"It must have surprised it fearfully. Your field knowledge is becoming impressive," I said. "I should have had an acolyte like you decades ago."
"Now, tell me," he said. "Of the vampires of Cyrodiil."
I told him what I could. There was but one tribe in Cyrodiil, a powerful clan who had ousted all other competitors, much like the Imperials themselves had done. Their true name was unknown, lost in history, but they were experts at concealment. If they kept themselves well-fed, they were indistinguishable from living persons. They were cultured, more civilized than the vampires of the provinces, preferring to feed on victims while they were asleep, unaware.
"They will be difficult to surprise," Movarth frowned. "But I will seek one out, and tell you what I learn. And then you will tell me of the vampires of High Rock, and Hammerfell, and Elsweyr, and Black Marsh, and Morrowind, and the Sumurset Isles, yes?"
I nodded, knowing then that this was a man on an eternal quest. He wouldn't be satisfied with but the barest hint of how things were. He needed to know it all.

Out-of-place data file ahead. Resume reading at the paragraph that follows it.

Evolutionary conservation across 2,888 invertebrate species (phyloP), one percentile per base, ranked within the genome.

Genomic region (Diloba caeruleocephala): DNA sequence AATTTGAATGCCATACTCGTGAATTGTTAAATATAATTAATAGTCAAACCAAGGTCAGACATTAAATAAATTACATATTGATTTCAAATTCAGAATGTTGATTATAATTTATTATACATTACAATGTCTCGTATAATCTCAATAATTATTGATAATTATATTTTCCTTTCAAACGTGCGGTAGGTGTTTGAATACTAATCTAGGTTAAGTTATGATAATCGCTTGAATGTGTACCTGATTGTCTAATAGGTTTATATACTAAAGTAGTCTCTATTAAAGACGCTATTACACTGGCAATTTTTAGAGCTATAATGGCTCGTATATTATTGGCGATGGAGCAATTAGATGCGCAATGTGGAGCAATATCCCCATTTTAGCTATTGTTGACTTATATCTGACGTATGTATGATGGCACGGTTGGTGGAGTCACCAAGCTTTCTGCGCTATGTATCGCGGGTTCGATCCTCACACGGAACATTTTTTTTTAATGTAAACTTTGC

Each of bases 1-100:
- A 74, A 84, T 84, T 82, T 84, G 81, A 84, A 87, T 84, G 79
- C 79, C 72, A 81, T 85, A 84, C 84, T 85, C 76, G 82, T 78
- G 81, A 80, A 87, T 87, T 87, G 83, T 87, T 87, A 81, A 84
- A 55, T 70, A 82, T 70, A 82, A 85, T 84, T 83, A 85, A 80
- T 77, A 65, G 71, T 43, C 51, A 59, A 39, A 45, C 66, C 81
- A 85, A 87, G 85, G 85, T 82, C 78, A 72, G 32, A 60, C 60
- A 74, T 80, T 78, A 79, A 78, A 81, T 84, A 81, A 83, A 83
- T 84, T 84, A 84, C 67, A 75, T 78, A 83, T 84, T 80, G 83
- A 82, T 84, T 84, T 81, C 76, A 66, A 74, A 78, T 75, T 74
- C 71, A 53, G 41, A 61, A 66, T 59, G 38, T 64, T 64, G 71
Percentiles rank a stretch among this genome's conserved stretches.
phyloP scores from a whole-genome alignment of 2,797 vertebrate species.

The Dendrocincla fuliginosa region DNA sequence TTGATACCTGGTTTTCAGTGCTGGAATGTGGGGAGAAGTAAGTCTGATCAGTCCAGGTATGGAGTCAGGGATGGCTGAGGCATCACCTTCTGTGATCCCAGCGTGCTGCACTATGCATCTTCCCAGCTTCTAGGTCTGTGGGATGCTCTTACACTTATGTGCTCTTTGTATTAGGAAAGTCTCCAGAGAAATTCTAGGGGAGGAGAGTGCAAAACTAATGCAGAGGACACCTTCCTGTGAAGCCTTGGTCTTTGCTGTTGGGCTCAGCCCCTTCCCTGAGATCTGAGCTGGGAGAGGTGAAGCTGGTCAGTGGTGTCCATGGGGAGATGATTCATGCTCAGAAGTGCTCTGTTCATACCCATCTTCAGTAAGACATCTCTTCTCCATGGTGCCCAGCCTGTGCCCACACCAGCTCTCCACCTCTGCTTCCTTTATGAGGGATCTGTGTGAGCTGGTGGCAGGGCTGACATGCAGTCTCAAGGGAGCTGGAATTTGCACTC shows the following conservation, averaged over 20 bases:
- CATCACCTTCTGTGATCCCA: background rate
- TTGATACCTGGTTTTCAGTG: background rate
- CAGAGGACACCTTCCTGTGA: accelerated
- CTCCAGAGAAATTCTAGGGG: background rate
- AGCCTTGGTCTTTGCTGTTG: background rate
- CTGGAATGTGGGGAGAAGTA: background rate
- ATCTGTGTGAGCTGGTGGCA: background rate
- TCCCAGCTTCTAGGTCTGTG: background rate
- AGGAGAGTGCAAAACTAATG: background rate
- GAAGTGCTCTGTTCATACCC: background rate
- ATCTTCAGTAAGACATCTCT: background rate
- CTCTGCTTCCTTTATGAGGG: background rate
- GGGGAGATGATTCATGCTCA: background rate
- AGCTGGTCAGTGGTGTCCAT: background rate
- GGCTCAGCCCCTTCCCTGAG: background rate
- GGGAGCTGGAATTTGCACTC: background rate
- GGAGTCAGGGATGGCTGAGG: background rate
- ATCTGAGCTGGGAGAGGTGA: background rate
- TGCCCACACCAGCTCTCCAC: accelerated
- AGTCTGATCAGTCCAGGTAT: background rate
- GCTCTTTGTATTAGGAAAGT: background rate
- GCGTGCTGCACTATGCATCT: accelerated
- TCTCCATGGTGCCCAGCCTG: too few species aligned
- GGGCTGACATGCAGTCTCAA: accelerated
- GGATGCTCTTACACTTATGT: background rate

He did not return for a month, and on the night that he did, I could see his frustration and despair, though there were no lights burning in my chapel.
"I failed," he said, as I lit a candle. "You were right. I could not find a single one."
I brought the light up to my face and smiled. He was surprised, even stunned by the pallor of my flesh, the dark hunger in my ageless eyes, and the teeth. Oh, yes, I think the teeth definitely surprised the man who could not afford to be surprised.
"I haven't fed in seventy-two hours," I explained, as I fell on him. He did not land the first blow or the last.